.....Advertisement.....
.....Advertisement.....

A little more communication would be great

-A A +A

We have been in Roane County a little less than a year and have already had the unfortunate misfortune of having to use the medical services here.
I have found all of the physicians to be very attentive, concerned, professional and more than competent.
The problem comes in getting to see them. My family has three primary care doctors, two in the same practice and one in a completely different office. 
I think the staff in both offices trained together because the attitude is the same — indifference.
After we sign in we wait — and wait — and wait.  No one tells you why you are waiting. There are very few people waiting with you, and people are coming out.
Twenty minutes after your scheduled appointment and still no word. Forty minutes, then 50 minutes later, the nurse calls you and expects you to know to follow her.
I wish I could say this was a one time incident, but no — every single time there has been no communication with any of us in the lobby at either office.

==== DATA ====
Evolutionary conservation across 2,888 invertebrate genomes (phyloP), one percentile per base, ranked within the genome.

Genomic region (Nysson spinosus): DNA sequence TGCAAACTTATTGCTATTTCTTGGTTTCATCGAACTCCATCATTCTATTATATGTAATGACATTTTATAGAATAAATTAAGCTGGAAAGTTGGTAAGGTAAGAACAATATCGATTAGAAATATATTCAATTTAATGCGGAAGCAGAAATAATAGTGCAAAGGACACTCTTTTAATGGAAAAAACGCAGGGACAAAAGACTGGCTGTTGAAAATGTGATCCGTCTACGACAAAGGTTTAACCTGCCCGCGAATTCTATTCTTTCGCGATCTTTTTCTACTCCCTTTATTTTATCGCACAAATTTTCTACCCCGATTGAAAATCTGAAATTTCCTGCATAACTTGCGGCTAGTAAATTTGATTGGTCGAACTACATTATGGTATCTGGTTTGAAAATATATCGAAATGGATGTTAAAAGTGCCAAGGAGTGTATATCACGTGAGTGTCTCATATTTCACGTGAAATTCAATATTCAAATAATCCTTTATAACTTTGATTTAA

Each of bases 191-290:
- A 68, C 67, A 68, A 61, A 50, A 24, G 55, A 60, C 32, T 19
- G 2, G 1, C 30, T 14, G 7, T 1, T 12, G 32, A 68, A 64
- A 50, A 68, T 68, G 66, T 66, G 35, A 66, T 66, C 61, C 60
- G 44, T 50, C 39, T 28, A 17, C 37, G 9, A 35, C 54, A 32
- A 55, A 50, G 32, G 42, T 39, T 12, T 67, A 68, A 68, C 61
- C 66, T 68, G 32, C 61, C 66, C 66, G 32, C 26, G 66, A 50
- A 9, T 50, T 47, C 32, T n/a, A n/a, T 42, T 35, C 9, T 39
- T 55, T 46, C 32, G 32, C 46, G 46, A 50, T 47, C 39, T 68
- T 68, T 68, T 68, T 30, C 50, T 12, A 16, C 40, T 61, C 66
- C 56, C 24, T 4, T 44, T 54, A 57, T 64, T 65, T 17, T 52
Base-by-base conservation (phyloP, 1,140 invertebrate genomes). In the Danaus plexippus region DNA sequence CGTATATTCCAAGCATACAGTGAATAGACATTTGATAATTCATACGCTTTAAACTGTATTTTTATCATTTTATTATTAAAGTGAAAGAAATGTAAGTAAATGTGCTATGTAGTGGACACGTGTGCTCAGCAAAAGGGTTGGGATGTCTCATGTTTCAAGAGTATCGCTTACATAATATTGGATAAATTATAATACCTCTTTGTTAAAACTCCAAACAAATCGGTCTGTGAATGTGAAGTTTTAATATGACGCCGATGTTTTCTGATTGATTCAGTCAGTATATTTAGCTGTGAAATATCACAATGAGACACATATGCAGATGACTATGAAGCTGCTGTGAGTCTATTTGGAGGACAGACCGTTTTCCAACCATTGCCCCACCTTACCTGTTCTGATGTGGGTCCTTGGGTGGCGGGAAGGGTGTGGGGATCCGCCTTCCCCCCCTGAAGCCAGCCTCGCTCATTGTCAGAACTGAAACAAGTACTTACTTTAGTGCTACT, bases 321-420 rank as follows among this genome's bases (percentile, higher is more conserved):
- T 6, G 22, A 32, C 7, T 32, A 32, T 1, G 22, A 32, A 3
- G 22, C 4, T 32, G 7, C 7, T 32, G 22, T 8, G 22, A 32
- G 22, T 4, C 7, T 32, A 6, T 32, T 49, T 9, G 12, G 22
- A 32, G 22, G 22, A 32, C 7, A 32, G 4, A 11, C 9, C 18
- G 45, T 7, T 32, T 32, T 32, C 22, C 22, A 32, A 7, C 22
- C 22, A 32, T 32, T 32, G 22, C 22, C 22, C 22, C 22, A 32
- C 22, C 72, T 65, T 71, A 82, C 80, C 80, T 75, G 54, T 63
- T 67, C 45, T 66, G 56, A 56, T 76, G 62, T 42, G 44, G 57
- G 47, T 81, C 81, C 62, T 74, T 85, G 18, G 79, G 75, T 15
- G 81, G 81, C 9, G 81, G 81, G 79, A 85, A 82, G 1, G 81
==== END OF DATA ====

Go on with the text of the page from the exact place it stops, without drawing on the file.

Then we had experience with the ER at the hospital in Harriman.
All of the negative things we heard upon arriving here were true. It is interesting to note that in sight of each bed, there is a plaque that says the goal “is to provide excellent service.”
Unfortunately that does not include communication with the patient or the patient’s family.  Four different visits and all the same — they put the patient in a bed and maybe 20-30 minutes later someone comes and says the doctor will be here when he can.  Then you don’t see anyone else for another 40 minutes.
I think somewhere along the way, Roane County medical personnel have forgotten the simple rule of medical customer service — take care of the patient.  We can wait — just tell us we haven’t been forgotten. 
How would you like to be scared and sit somewhere for 30 minutes without anyone acknowledging that you even exist?  Even if you don’t know anything —  we can handle that a lot better than hearing nothing and being ignored.
Medical care is critical to the person asking for it, so be compassionate; it may not be serious to you but it is to us.
Help us keep our sanity (and tempers) in check by giving us regular updates at least every 20 minutes. 
Just saying “I’m sorry for the wait, you’re still on the list,” would go a long way in our perception of the quality of care received.
Neva Lang-Peters
Kingston